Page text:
Cultivate mindset where you have 3-5 ideas to write about every day. No one will hand you stories when you get out of school, so you will have to scratch and fight for your bylines, and the way you will impress editors is with good ideas. You have to have a lot of them, and you have to have them every week, so train your brain to see and develop stories while you are commuting to school or making small talk at parties. Unlike other jobs, we’re never off duty, and everything we see and hear is grist for the mill.
Here’s Lyra’s interview with Kevin Hoffman of City Pages
I’m wondering what advice you would give to a student interested in journalism?
What are some rewarding aspects of being an editor?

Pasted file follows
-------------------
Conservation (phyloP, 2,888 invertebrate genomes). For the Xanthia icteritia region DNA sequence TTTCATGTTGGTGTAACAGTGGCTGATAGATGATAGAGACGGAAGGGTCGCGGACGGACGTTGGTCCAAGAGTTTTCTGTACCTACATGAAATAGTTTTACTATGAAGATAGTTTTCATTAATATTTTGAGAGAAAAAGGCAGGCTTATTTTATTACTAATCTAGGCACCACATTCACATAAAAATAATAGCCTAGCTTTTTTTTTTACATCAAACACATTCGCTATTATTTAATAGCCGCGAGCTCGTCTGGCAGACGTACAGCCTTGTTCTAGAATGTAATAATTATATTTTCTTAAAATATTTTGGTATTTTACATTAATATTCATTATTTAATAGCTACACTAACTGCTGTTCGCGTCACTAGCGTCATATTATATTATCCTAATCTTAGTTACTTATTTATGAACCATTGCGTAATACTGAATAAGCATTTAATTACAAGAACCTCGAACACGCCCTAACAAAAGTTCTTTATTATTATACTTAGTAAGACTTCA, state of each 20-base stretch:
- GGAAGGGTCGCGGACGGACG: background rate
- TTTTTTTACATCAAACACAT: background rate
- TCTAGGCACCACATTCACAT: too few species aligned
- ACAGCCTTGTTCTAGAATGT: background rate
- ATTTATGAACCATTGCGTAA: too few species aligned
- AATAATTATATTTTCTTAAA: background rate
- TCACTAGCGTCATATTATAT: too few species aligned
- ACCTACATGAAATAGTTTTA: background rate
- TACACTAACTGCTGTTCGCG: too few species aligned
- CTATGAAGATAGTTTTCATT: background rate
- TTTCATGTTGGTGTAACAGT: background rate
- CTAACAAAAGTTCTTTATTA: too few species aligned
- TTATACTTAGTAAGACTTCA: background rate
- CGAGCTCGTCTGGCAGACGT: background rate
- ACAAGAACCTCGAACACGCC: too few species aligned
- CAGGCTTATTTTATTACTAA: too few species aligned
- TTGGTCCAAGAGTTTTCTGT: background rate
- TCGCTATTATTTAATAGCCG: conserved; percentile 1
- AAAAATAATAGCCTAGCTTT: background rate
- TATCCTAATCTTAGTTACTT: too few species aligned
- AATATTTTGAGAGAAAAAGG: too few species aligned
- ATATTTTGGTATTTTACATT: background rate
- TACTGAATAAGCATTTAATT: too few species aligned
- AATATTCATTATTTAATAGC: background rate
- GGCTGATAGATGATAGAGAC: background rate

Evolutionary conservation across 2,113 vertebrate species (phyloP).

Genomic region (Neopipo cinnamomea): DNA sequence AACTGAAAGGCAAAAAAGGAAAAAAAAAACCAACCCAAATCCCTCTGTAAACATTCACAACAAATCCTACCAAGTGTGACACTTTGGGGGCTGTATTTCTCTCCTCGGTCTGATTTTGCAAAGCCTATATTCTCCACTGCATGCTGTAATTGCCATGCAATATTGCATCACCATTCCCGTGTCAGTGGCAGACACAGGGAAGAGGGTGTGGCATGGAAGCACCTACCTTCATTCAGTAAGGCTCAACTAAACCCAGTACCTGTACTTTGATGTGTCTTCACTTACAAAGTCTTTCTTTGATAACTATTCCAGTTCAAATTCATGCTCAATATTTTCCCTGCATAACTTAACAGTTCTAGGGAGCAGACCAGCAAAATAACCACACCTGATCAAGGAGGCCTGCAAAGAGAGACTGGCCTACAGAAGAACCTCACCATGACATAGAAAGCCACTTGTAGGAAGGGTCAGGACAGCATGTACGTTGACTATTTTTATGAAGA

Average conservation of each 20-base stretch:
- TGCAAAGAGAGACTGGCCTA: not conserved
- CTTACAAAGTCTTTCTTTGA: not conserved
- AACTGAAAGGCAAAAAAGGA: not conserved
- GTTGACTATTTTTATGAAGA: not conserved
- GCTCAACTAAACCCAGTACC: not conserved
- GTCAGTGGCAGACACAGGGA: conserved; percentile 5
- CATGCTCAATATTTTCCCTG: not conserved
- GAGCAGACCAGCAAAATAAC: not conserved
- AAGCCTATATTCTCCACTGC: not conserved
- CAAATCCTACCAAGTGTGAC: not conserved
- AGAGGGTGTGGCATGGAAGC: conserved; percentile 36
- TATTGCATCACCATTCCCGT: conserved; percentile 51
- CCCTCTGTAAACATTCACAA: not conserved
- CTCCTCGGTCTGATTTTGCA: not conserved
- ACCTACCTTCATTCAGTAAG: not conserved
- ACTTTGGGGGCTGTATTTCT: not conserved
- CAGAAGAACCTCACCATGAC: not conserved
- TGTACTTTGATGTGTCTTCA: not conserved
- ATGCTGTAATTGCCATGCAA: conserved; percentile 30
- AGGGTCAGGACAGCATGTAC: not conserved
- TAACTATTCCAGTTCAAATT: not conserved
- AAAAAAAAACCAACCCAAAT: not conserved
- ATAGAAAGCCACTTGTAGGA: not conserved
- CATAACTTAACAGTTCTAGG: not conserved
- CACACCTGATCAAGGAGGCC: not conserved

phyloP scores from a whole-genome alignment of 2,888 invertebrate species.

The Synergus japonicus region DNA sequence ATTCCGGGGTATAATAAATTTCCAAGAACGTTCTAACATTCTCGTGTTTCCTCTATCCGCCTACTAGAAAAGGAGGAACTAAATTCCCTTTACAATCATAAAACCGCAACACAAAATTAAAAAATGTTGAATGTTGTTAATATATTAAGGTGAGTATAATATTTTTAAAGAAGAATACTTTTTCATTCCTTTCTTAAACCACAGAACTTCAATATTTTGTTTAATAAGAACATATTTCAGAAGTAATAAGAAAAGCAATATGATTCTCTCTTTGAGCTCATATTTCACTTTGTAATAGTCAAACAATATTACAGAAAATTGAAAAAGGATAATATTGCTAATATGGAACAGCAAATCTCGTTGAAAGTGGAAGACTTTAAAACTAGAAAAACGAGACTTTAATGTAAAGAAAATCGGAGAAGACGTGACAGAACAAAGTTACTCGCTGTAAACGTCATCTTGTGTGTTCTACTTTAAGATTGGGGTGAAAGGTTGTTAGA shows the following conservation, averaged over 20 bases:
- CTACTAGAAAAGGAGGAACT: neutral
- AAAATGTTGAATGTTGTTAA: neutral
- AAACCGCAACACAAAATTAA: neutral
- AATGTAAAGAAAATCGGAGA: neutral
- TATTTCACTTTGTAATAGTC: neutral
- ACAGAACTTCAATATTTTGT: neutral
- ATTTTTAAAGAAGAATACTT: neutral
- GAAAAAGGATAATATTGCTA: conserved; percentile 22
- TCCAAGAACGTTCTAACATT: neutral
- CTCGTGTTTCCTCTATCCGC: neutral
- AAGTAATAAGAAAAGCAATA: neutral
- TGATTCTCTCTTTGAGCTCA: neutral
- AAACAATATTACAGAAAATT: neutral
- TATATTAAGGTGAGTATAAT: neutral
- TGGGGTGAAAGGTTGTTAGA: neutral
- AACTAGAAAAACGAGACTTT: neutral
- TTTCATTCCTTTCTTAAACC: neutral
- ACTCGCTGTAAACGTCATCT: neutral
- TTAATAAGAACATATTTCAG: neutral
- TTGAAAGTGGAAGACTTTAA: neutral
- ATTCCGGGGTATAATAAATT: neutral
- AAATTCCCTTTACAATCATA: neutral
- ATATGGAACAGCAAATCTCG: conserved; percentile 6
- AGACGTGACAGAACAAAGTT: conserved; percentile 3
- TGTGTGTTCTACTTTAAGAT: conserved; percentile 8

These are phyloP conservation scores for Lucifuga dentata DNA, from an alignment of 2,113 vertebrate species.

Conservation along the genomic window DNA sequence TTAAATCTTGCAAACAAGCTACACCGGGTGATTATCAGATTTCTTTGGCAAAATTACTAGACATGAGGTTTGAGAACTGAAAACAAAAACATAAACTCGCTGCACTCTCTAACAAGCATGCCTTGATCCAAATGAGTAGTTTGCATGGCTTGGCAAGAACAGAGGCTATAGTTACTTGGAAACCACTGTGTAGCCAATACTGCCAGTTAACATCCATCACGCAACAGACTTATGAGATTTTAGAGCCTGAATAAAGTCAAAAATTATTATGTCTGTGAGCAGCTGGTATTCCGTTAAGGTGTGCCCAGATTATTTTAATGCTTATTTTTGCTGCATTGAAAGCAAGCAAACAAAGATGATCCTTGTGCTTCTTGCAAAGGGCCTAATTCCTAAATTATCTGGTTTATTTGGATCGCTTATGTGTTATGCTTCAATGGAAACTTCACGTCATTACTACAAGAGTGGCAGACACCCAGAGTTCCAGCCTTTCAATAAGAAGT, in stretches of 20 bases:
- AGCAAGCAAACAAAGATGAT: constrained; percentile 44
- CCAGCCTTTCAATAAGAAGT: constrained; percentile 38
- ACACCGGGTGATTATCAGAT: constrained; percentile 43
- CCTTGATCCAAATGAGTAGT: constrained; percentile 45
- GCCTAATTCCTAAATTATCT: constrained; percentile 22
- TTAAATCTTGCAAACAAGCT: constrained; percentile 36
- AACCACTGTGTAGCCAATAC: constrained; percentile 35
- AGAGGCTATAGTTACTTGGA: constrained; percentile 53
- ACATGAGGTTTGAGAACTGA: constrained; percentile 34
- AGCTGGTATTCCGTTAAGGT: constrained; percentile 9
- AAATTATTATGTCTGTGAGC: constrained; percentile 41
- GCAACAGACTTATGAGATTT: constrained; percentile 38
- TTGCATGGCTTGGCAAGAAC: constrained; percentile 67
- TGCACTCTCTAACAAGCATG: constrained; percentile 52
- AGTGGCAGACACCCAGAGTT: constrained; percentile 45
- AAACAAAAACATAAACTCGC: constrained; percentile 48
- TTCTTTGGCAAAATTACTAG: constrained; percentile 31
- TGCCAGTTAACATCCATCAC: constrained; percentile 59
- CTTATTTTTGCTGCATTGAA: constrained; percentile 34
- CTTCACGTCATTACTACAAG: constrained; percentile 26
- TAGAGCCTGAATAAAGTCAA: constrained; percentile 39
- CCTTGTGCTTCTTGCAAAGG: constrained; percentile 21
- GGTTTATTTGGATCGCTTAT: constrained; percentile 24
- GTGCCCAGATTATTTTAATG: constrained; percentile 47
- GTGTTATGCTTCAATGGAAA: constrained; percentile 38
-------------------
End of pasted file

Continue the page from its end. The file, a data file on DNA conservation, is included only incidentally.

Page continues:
As a writer, I would spend six or seven weeks on one story. Now I get to see six or seven stories in that same time period. So you get to learn much quicker, and you don’t get bored working on the same topic. It’s also quite fulfilling to help a young writer outline a story and find their way through the thickets to create a great piece.
What are some challenging parts?
Because the economics of the business have been in decline for a decade, we have fewer resources each year. You can’t give raises to the staffers who deserve it; we’ve had layoffs. So it can be hard to keep writers excited and invested in the career when so much outside information is telling them that it’s a waste of time that will crash and burn long before they retire.